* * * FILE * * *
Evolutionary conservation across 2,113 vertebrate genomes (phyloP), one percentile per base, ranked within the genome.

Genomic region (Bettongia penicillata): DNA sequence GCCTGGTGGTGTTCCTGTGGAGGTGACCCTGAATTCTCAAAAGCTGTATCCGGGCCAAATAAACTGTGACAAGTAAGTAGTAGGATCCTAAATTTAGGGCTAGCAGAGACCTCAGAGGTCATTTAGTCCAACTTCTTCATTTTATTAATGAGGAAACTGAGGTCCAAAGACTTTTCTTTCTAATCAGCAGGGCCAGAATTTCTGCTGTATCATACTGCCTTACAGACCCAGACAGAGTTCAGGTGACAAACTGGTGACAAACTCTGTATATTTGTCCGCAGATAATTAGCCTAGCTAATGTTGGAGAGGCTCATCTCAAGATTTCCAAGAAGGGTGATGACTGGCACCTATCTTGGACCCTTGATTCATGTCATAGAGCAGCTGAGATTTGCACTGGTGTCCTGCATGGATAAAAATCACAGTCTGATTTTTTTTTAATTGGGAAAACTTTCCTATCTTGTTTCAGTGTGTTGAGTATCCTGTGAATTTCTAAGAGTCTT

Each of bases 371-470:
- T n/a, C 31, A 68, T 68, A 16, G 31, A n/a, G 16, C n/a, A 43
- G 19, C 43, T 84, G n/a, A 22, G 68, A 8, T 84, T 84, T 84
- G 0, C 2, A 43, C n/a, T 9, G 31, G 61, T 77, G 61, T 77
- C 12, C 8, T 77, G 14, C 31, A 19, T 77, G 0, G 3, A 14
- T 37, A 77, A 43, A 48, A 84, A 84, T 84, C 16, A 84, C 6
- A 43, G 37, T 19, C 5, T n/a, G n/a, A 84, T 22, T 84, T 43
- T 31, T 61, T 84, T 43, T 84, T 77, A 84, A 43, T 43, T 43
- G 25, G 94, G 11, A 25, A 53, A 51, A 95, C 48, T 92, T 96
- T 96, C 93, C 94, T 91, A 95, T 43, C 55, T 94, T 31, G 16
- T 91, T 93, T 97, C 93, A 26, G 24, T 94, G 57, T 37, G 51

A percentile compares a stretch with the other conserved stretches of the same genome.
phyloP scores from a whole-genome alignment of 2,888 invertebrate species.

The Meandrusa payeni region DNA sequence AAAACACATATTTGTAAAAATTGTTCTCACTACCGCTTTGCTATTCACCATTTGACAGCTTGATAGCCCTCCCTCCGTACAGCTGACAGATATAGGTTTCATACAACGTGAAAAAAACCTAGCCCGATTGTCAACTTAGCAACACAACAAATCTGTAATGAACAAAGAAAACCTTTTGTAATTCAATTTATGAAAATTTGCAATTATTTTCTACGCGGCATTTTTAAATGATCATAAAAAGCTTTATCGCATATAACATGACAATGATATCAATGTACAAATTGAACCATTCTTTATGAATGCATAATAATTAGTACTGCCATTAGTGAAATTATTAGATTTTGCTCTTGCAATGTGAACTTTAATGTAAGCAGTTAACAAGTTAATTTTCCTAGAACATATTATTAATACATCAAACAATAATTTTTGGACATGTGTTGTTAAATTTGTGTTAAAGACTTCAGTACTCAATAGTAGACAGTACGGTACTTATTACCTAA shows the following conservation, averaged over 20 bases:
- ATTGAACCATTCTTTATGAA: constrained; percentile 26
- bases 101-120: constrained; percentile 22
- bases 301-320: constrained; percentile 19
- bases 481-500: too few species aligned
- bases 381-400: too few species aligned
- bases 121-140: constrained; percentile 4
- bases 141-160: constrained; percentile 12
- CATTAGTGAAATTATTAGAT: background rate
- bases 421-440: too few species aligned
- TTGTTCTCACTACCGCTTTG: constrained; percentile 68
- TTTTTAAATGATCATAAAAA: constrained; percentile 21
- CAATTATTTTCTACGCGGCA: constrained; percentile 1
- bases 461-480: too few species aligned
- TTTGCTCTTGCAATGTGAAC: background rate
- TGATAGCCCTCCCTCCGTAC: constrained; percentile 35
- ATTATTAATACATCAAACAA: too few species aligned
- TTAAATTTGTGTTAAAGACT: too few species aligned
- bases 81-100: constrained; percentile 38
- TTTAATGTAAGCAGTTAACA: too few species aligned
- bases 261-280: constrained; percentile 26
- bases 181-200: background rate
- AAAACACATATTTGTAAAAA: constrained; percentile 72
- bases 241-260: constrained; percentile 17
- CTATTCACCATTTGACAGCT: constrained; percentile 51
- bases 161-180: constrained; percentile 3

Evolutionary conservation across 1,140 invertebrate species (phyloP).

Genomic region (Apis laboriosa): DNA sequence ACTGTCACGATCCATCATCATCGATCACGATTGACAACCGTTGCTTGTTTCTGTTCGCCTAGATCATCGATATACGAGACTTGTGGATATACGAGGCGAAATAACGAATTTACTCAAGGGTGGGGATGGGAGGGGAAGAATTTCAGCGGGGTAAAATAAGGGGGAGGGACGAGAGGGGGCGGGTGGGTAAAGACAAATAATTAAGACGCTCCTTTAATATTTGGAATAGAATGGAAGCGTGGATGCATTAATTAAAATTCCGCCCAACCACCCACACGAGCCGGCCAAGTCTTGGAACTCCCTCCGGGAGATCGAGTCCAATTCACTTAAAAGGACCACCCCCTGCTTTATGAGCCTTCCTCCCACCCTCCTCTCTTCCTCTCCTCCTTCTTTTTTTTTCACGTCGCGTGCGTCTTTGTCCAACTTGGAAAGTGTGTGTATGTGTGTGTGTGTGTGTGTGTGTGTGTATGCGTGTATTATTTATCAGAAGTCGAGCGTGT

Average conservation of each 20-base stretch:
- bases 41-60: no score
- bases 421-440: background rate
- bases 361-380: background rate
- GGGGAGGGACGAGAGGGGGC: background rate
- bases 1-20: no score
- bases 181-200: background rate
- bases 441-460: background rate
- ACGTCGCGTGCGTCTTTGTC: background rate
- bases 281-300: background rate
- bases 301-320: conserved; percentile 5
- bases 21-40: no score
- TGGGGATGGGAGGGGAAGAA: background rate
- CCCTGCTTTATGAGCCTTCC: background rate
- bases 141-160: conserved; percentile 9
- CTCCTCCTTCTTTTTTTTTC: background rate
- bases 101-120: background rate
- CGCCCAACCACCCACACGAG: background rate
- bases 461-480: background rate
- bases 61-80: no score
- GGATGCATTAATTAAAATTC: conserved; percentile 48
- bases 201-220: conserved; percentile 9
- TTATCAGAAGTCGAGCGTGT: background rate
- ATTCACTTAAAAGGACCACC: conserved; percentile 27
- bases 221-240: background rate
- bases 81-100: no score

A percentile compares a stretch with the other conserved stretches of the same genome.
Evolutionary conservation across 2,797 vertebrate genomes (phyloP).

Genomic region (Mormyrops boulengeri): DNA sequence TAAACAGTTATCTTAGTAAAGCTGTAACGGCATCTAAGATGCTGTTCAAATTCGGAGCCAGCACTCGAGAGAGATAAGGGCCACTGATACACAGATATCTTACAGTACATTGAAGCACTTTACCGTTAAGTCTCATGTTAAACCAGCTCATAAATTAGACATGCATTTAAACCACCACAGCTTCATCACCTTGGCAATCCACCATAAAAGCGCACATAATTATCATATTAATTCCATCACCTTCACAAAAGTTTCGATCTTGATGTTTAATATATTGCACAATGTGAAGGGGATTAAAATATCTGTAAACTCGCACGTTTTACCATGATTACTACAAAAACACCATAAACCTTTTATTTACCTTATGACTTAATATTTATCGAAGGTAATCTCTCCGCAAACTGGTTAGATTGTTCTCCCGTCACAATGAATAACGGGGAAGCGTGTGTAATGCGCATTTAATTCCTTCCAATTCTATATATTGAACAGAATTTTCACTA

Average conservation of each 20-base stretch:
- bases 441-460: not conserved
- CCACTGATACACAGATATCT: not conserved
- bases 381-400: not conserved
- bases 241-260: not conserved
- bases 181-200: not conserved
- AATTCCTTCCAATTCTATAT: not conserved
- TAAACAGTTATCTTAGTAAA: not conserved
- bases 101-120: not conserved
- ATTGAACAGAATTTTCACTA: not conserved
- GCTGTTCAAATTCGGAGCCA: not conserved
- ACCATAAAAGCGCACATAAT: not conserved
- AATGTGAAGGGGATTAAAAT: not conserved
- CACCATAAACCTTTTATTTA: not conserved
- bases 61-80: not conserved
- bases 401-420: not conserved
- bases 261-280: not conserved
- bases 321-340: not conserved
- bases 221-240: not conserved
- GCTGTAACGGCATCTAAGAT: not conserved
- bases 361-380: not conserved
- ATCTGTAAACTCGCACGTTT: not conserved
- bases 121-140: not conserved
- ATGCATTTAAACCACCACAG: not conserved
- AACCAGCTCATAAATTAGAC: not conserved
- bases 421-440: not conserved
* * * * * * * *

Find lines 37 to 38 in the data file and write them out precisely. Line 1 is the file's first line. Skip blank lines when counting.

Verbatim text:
- bases 181-200: background rate
- AAAACACATATTTGTAAAAA: constrained; percentile 72